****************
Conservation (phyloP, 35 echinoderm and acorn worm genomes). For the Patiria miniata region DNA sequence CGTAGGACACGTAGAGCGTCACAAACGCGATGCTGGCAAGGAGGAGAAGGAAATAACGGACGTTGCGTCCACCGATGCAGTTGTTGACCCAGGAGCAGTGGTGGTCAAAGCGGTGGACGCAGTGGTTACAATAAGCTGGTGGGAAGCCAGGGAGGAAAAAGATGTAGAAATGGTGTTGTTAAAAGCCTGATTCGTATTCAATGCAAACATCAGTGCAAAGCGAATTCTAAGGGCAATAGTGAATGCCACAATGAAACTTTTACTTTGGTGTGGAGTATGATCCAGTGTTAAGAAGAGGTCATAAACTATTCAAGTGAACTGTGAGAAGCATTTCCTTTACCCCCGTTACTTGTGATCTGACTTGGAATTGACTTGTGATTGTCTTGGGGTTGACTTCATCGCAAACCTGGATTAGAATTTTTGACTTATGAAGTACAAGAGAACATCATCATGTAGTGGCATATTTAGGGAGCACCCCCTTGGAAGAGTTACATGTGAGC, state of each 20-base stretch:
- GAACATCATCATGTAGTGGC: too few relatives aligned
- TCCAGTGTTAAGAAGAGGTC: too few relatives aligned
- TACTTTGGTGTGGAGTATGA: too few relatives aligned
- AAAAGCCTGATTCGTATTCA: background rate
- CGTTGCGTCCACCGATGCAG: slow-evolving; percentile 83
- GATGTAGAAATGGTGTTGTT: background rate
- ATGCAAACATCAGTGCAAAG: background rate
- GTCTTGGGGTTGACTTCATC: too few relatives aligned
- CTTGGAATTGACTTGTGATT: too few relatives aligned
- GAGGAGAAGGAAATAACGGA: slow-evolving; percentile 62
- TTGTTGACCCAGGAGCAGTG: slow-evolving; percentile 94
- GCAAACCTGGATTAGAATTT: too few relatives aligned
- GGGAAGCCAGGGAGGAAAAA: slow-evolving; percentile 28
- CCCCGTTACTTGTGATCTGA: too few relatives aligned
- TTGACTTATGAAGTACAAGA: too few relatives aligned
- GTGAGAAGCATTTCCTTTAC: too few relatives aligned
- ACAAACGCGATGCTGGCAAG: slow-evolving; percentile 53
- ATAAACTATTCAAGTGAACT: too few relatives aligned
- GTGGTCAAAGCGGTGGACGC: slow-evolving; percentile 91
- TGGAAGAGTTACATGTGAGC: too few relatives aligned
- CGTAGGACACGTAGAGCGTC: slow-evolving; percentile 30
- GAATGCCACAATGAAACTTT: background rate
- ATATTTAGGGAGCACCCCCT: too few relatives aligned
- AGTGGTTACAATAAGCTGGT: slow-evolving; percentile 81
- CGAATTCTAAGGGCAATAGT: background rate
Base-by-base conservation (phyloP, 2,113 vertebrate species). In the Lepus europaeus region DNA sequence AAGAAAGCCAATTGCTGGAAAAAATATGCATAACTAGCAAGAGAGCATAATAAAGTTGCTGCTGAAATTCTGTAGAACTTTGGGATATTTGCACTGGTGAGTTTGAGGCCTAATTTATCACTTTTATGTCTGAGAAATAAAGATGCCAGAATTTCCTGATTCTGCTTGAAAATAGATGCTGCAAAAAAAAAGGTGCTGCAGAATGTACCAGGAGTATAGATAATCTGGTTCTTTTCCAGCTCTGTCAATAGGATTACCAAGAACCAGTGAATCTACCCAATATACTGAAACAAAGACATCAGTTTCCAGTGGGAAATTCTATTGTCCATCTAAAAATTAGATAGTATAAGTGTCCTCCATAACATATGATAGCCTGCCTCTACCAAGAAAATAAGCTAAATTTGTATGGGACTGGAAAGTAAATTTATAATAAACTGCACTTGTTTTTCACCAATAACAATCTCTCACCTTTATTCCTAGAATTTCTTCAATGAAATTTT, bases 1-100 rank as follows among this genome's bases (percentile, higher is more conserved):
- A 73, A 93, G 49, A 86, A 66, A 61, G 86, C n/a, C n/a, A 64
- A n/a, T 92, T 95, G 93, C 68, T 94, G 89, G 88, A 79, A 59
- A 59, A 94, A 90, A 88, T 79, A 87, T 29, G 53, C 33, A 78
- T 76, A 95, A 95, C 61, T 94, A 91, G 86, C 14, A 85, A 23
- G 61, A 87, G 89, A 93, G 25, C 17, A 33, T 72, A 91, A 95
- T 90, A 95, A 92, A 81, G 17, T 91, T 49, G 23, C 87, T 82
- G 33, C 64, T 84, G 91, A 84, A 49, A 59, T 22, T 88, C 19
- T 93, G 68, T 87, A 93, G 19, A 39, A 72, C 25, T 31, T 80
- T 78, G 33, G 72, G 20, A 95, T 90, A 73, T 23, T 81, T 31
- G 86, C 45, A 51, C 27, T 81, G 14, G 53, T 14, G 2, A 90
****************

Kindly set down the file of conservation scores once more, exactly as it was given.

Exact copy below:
Conservation (phyloP, 35 echinoderm and acorn worm genomes). For the Patiria miniata region DNA sequence CGTAGGACACGTAGAGCGTCACAAACGCGATGCTGGCAAGGAGGAGAAGGAAATAACGGACGTTGCGTCCACCGATGCAGTTGTTGACCCAGGAGCAGTGGTGGTCAAAGCGGTGGACGCAGTGGTTACAATAAGCTGGTGGGAAGCCAGGGAGGAAAAAGATGTAGAAATGGTGTTGTTAAAAGCCTGATTCGTATTCAATGCAAACATCAGTGCAAAGCGAATTCTAAGGGCAATAGTGAATGCCACAATGAAACTTTTACTTTGGTGTGGAGTATGATCCAGTGTTAAGAAGAGGTCATAAACTATTCAAGTGAACTGTGAGAAGCATTTCCTTTACCCCCGTTACTTGTGATCTGACTTGGAATTGACTTGTGATTGTCTTGGGGTTGACTTCATCGCAAACCTGGATTAGAATTTTTGACTTATGAAGTACAAGAGAACATCATCATGTAGTGGCATATTTAGGGAGCACCCCCTTGGAAGAGTTACATGTGAGC, state of each 20-base stretch:
- GAACATCATCATGTAGTGGC: too few relatives aligned
- TCCAGTGTTAAGAAGAGGTC: too few relatives aligned
- TACTTTGGTGTGGAGTATGA: too few relatives aligned
- AAAAGCCTGATTCGTATTCA: background rate
- CGTTGCGTCCACCGATGCAG: slow-evolving; percentile 83
- GATGTAGAAATGGTGTTGTT: background rate
- ATGCAAACATCAGTGCAAAG: background rate
- GTCTTGGGGTTGACTTCATC: too few relatives aligned
- CTTGGAATTGACTTGTGATT: too few relatives aligned
- GAGGAGAAGGAAATAACGGA: slow-evolving; percentile 62
- TTGTTGACCCAGGAGCAGTG: slow-evolving; percentile 94
- GCAAACCTGGATTAGAATTT: too few relatives aligned
- GGGAAGCCAGGGAGGAAAAA: slow-evolving; percentile 28
- CCCCGTTACTTGTGATCTGA: too few relatives aligned
- TTGACTTATGAAGTACAAGA: too few relatives aligned
- GTGAGAAGCATTTCCTTTAC: too few relatives aligned
- ACAAACGCGATGCTGGCAAG: slow-evolving; percentile 53
- ATAAACTATTCAAGTGAACT: too few relatives aligned
- GTGGTCAAAGCGGTGGACGC: slow-evolving; percentile 91
- TGGAAGAGTTACATGTGAGC: too few relatives aligned
- CGTAGGACACGTAGAGCGTC: slow-evolving; percentile 30
- GAATGCCACAATGAAACTTT: background rate
- ATATTTAGGGAGCACCCCCT: too few relatives aligned
- AGTGGTTACAATAAGCTGGT: slow-evolving; percentile 81
- CGAATTCTAAGGGCAATAGT: background rate
Base-by-base conservation (phyloP, 2,113 vertebrate species). In the Lepus europaeus region DNA sequence AAGAAAGCCAATTGCTGGAAAAAATATGCATAACTAGCAAGAGAGCATAATAAAGTTGCTGCTGAAATTCTGTAGAACTTTGGGATATTTGCACTGGTGAGTTTGAGGCCTAATTTATCACTTTTATGTCTGAGAAATAAAGATGCCAGAATTTCCTGATTCTGCTTGAAAATAGATGCTGCAAAAAAAAAGGTGCTGCAGAATGTACCAGGAGTATAGATAATCTGGTTCTTTTCCAGCTCTGTCAATAGGATTACCAAGAACCAGTGAATCTACCCAATATACTGAAACAAAGACATCAGTTTCCAGTGGGAAATTCTATTGTCCATCTAAAAATTAGATAGTATAAGTGTCCTCCATAACATATGATAGCCTGCCTCTACCAAGAAAATAAGCTAAATTTGTATGGGACTGGAAAGTAAATTTATAATAAACTGCACTTGTTTTTCACCAATAACAATCTCTCACCTTTATTCCTAGAATTTCTTCAATGAAATTTT, bases 1-100 rank as follows among this genome's bases (percentile, higher is more conserved):
- A 73, A 93, G 49, A 86, A 66, A 61, G 86, C n/a, C n/a, A 64
- A n/a, T 92, T 95, G 93, C 68, T 94, G 89, G 88, A 79, A 59
- A 59, A 94, A 90, A 88, T 79, A 87, T 29, G 53, C 33, A 78
- T 76, A 95, A 95, C 61, T 94, A 91, G 86, C 14, A 85, A 23
- G 61, A 87, G 89, A 93, G 25, C 17, A 33, T 72, A 91, A 95
- T 90, A 95, A 92, A 81, G 17, T 91, T 49, G 23, C 87, T 82
- G 33, C 64, T 84, G 91, A 84, A 49, A 59, T 22, T 88, C 19
- T 93, G 68, T 87, A 93, G 19, A 39, A 72, C 25, T 31, T 80
- T 78, G 33, G 72, G 20, A 95, T 90, A 73, T 23, T 81, T 31
- G 86, C 45, A 51, C 27, T 81, G 14, G 53, T 14, G 2, A 90